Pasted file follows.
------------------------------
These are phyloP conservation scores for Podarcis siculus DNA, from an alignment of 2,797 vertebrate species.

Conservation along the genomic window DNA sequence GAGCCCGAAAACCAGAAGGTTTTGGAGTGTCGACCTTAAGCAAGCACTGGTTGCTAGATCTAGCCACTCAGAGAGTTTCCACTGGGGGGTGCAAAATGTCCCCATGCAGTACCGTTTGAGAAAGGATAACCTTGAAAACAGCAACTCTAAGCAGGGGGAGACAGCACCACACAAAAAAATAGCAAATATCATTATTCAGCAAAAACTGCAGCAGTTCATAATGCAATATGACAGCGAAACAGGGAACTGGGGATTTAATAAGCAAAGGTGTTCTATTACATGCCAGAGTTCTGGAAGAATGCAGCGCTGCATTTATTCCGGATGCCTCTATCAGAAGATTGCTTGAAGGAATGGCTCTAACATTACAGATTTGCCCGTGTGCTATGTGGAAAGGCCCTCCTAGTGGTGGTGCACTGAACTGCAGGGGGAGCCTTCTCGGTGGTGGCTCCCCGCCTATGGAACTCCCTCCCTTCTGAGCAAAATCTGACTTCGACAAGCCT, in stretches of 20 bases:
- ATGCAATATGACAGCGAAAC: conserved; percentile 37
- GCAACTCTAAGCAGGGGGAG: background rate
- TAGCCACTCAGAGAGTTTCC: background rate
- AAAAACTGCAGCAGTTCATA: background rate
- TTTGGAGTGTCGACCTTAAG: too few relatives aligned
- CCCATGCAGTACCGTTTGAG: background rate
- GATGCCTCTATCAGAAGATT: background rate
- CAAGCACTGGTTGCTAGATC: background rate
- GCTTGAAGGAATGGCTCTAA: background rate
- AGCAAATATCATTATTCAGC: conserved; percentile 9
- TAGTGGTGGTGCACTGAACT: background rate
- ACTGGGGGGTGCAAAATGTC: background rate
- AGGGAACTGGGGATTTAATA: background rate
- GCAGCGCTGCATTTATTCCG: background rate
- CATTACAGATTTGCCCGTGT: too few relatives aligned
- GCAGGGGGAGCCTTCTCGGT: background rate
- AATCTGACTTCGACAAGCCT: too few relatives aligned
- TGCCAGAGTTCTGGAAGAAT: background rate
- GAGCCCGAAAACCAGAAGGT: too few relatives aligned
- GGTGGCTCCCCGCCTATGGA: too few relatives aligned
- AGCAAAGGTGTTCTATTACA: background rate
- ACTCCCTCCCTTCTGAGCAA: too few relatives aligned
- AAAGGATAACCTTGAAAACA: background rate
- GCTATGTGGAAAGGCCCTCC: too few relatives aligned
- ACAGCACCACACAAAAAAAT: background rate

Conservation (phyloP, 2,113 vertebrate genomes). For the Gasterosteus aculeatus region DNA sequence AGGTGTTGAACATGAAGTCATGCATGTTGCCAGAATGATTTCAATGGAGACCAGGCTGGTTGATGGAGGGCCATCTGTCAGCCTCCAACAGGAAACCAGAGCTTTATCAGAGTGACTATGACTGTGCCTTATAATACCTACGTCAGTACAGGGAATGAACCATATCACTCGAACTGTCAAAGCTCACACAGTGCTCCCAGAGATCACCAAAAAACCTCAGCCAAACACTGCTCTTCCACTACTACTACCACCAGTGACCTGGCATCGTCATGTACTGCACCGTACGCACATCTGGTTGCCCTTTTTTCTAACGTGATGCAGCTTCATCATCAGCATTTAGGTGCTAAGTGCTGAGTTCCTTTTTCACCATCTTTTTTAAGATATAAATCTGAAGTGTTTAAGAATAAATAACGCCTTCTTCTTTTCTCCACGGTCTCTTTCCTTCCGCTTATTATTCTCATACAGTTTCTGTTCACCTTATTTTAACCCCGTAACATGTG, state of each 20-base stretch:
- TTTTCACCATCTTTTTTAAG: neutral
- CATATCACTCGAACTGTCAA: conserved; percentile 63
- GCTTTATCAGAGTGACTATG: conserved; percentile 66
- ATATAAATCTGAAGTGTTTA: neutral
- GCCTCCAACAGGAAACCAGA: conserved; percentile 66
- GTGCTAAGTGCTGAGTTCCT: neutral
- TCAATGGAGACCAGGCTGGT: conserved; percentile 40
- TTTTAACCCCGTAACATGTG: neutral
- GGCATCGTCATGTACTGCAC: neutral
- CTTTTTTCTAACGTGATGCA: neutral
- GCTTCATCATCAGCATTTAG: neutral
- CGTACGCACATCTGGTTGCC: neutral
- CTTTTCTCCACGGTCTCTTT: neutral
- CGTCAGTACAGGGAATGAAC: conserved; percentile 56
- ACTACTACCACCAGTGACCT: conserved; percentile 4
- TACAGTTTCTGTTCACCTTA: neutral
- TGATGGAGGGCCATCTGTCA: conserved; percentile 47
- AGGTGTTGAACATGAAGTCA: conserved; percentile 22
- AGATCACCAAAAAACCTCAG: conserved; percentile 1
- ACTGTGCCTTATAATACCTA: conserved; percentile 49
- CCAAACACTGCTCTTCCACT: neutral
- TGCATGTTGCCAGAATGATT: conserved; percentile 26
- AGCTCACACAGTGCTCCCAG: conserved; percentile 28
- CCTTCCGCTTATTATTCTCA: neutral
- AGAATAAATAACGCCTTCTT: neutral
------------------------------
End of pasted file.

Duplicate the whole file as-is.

These are phyloP conservation scores for Podarcis siculus DNA, from an alignment of 2,797 vertebrate species.

Conservation along the genomic window DNA sequence GAGCCCGAAAACCAGAAGGTTTTGGAGTGTCGACCTTAAGCAAGCACTGGTTGCTAGATCTAGCCACTCAGAGAGTTTCCACTGGGGGGTGCAAAATGTCCCCATGCAGTACCGTTTGAGAAAGGATAACCTTGAAAACAGCAACTCTAAGCAGGGGGAGACAGCACCACACAAAAAAATAGCAAATATCATTATTCAGCAAAAACTGCAGCAGTTCATAATGCAATATGACAGCGAAACAGGGAACTGGGGATTTAATAAGCAAAGGTGTTCTATTACATGCCAGAGTTCTGGAAGAATGCAGCGCTGCATTTATTCCGGATGCCTCTATCAGAAGATTGCTTGAAGGAATGGCTCTAACATTACAGATTTGCCCGTGTGCTATGTGGAAAGGCCCTCCTAGTGGTGGTGCACTGAACTGCAGGGGGAGCCTTCTCGGTGGTGGCTCCCCGCCTATGGAACTCCCTCCCTTCTGAGCAAAATCTGACTTCGACAAGCCT, in stretches of 20 bases:
- ATGCAATATGACAGCGAAAC: conserved; percentile 37
- GCAACTCTAAGCAGGGGGAG: background rate
- TAGCCACTCAGAGAGTTTCC: background rate
- AAAAACTGCAGCAGTTCATA: background rate
- TTTGGAGTGTCGACCTTAAG: too few relatives aligned
- CCCATGCAGTACCGTTTGAG: background rate
- GATGCCTCTATCAGAAGATT: background rate
- CAAGCACTGGTTGCTAGATC: background rate
- GCTTGAAGGAATGGCTCTAA: background rate
- AGCAAATATCATTATTCAGC: conserved; percentile 9
- TAGTGGTGGTGCACTGAACT: background rate
- ACTGGGGGGTGCAAAATGTC: background rate
- AGGGAACTGGGGATTTAATA: background rate
- GCAGCGCTGCATTTATTCCG: background rate
- CATTACAGATTTGCCCGTGT: too few relatives aligned
- GCAGGGGGAGCCTTCTCGGT: background rate
- AATCTGACTTCGACAAGCCT: too few relatives aligned
- TGCCAGAGTTCTGGAAGAAT: background rate
- GAGCCCGAAAACCAGAAGGT: too few relatives aligned
- GGTGGCTCCCCGCCTATGGA: too few relatives aligned
- AGCAAAGGTGTTCTATTACA: background rate
- ACTCCCTCCCTTCTGAGCAA: too few relatives aligned
- AAAGGATAACCTTGAAAACA: background rate
- GCTATGTGGAAAGGCCCTCC: too few relatives aligned
- ACAGCACCACACAAAAAAAT: background rate

Conservation (phyloP, 2,113 vertebrate genomes). For the Gasterosteus aculeatus region DNA sequence AGGTGTTGAACATGAAGTCATGCATGTTGCCAGAATGATTTCAATGGAGACCAGGCTGGTTGATGGAGGGCCATCTGTCAGCCTCCAACAGGAAACCAGAGCTTTATCAGAGTGACTATGACTGTGCCTTATAATACCTACGTCAGTACAGGGAATGAACCATATCACTCGAACTGTCAAAGCTCACACAGTGCTCCCAGAGATCACCAAAAAACCTCAGCCAAACACTGCTCTTCCACTACTACTACCACCAGTGACCTGGCATCGTCATGTACTGCACCGTACGCACATCTGGTTGCCCTTTTTTCTAACGTGATGCAGCTTCATCATCAGCATTTAGGTGCTAAGTGCTGAGTTCCTTTTTCACCATCTTTTTTAAGATATAAATCTGAAGTGTTTAAGAATAAATAACGCCTTCTTCTTTTCTCCACGGTCTCTTTCCTTCCGCTTATTATTCTCATACAGTTTCTGTTCACCTTATTTTAACCCCGTAACATGTG, state of each 20-base stretch:
- TTTTCACCATCTTTTTTAAG: neutral
- CATATCACTCGAACTGTCAA: conserved; percentile 63
- GCTTTATCAGAGTGACTATG: conserved; percentile 66
- ATATAAATCTGAAGTGTTTA: neutral
- GCCTCCAACAGGAAACCAGA: conserved; percentile 66
- GTGCTAAGTGCTGAGTTCCT: neutral
- TCAATGGAGACCAGGCTGGT: conserved; percentile 40
- TTTTAACCCCGTAACATGTG: neutral
- GGCATCGTCATGTACTGCAC: neutral
- CTTTTTTCTAACGTGATGCA: neutral
- GCTTCATCATCAGCATTTAG: neutral
- CGTACGCACATCTGGTTGCC: neutral
- CTTTTCTCCACGGTCTCTTT: neutral
- CGTCAGTACAGGGAATGAAC: conserved; percentile 56
- ACTACTACCACCAGTGACCT: conserved; percentile 4
- TACAGTTTCTGTTCACCTTA: neutral
- TGATGGAGGGCCATCTGTCA: conserved; percentile 47
- AGGTGTTGAACATGAAGTCA: conserved; percentile 22
- AGATCACCAAAAAACCTCAG: conserved; percentile 1
- ACTGTGCCTTATAATACCTA: conserved; percentile 49
- CCAAACACTGCTCTTCCACT: neutral
- TGCATGTTGCCAGAATGATT: conserved; percentile 26
- AGCTCACACAGTGCTCCCAG: conserved; percentile 28
- CCTTCCGCTTATTATTCTCA: neutral
- AGAATAAATAACGCCTTCTT: neutral